All the controls are switches — none of those newfangled potentiometers here! Five huge silver toggle switches sit next to six big stiff rotary phenolic knobs which operate ceramic switches with satisfyingly loud mechanical clicks. The entire panel is black with clear white legends and a handful of coloured lamps for the more significant switches and operating conditions. A classic backlit round VU meter takes centre stage.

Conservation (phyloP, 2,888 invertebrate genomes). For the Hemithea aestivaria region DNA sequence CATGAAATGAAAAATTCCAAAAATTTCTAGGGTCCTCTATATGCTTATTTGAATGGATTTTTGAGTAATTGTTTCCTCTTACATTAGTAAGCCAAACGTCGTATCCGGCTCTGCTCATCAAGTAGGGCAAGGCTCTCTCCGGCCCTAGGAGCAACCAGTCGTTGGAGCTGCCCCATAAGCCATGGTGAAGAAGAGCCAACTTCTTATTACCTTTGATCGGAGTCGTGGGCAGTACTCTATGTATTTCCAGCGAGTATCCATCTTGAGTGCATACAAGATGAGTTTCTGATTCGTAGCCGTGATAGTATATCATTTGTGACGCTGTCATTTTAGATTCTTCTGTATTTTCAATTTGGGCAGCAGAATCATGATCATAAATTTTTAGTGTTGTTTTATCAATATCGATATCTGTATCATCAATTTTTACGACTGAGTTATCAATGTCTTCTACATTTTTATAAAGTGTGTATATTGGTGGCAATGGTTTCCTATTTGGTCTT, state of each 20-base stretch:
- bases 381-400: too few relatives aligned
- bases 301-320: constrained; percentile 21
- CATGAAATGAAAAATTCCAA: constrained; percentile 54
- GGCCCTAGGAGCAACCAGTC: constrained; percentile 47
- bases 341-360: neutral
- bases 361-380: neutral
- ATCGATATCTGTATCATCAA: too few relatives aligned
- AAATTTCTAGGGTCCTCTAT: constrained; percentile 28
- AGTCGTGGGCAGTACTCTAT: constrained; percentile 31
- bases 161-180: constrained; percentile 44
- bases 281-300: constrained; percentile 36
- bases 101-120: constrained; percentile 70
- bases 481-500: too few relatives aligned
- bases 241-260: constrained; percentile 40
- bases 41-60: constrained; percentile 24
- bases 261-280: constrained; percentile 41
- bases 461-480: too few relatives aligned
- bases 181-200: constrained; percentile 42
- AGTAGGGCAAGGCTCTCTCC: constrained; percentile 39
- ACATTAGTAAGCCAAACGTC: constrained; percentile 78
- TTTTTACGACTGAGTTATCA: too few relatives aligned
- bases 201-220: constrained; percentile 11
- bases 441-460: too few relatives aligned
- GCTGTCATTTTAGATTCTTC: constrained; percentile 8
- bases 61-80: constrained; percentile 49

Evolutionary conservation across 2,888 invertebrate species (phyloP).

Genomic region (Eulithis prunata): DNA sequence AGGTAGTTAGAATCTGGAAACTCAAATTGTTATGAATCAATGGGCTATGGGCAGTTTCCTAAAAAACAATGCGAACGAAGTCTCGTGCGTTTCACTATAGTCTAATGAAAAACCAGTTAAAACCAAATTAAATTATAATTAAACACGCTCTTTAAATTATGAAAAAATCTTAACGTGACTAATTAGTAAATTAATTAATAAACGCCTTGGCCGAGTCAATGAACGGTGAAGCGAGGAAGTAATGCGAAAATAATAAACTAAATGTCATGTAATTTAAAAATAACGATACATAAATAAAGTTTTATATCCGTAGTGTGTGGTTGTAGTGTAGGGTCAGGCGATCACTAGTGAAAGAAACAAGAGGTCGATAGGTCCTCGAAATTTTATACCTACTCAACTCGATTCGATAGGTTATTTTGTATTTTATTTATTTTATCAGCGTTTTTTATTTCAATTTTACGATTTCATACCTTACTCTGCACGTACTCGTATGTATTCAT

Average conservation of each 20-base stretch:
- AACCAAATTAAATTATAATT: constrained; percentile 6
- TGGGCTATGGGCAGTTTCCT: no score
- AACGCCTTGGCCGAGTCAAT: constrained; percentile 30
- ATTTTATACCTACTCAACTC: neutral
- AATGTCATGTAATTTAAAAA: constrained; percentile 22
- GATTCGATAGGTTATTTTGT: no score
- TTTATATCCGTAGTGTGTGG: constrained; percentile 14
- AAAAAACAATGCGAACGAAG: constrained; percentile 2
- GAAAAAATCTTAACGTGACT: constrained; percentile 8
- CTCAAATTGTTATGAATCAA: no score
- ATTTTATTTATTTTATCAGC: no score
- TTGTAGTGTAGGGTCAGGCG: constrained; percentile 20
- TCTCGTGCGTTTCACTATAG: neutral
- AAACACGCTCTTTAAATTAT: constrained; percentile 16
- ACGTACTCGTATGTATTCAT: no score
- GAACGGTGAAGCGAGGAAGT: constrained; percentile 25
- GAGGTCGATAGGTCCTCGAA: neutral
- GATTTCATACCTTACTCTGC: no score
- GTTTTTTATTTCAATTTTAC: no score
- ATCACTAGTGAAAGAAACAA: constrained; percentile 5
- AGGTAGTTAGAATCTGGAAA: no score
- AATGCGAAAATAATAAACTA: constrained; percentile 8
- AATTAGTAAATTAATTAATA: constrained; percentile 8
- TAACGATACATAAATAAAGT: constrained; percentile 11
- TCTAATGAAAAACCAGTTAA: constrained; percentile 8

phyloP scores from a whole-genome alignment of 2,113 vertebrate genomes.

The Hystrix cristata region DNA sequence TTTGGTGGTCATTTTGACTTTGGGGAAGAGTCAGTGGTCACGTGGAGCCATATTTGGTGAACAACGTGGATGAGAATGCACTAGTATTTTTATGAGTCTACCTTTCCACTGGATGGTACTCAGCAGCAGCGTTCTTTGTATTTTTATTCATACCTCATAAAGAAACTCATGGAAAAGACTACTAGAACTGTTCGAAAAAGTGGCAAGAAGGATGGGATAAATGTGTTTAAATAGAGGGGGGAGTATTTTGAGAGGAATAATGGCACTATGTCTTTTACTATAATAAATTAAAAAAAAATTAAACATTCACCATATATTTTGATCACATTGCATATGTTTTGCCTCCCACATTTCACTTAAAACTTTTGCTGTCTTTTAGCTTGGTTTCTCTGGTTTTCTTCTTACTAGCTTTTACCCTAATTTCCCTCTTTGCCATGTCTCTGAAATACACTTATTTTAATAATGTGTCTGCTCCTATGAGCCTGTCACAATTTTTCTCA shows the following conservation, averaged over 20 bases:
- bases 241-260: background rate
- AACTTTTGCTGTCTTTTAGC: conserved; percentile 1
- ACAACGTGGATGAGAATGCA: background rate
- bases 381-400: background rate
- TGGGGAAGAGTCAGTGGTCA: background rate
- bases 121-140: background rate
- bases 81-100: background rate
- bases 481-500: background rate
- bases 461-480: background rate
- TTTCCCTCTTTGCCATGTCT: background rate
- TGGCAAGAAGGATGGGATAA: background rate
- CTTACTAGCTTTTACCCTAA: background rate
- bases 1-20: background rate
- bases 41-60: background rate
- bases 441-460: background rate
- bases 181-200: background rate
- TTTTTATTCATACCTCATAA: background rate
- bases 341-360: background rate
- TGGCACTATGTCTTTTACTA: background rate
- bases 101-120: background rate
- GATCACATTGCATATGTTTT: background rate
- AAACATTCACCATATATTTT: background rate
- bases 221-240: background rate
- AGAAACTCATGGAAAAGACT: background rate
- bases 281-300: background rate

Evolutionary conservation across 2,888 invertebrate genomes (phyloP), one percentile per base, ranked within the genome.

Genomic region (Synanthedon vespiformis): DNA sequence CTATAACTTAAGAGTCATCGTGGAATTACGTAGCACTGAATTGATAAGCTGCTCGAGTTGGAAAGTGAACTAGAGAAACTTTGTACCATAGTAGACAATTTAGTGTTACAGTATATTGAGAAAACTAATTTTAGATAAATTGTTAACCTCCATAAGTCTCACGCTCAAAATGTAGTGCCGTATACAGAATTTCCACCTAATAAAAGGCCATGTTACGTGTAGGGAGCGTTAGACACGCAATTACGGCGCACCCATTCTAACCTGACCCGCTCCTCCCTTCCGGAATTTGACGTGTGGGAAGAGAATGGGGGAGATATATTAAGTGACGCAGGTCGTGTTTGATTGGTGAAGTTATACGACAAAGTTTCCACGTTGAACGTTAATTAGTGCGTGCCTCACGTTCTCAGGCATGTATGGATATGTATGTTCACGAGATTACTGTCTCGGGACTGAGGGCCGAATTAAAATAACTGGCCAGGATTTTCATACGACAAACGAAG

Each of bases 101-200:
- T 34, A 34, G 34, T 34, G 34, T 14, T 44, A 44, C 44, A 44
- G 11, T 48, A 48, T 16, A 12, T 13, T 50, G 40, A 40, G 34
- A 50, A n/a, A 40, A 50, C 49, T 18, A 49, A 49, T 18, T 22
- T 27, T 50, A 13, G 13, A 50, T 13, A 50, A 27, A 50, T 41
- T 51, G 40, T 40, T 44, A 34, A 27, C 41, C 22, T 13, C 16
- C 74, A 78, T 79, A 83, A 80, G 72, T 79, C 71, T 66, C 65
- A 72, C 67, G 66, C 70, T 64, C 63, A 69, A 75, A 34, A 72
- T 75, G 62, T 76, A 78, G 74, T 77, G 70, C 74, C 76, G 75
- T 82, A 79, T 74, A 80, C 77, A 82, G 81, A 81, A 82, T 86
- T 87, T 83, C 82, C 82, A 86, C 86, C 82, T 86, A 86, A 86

The basic structure of the preamp is simple enough: there are three inputs (for mic, line and instrument) with a switchable transformer on the mic input and a dedicated valve input stage for the DI. This is followed by an input selector to the main valve preamp stage with coarse and fine gain controls and a few other bits and bobs that I'll come back to later. This amplifier then feeds a valve output driver complete with transformer and metering. The tech specs are very impressive, with a bandwidth of 4Hz to 100kHz (-1.5dB limits) via the mic and line inputs, and 20Hz to 100kHz via the DI input. The equivalent input noise (EIN) is -129dBu (600Ω source, A-weighted) and up to 75dB of gain is available for mic inputs via the transformer (44dB for line inputs and up to 46dB for DI inputs). The mic input can accommodate up to +14dBm and the line input a massive +30dBm!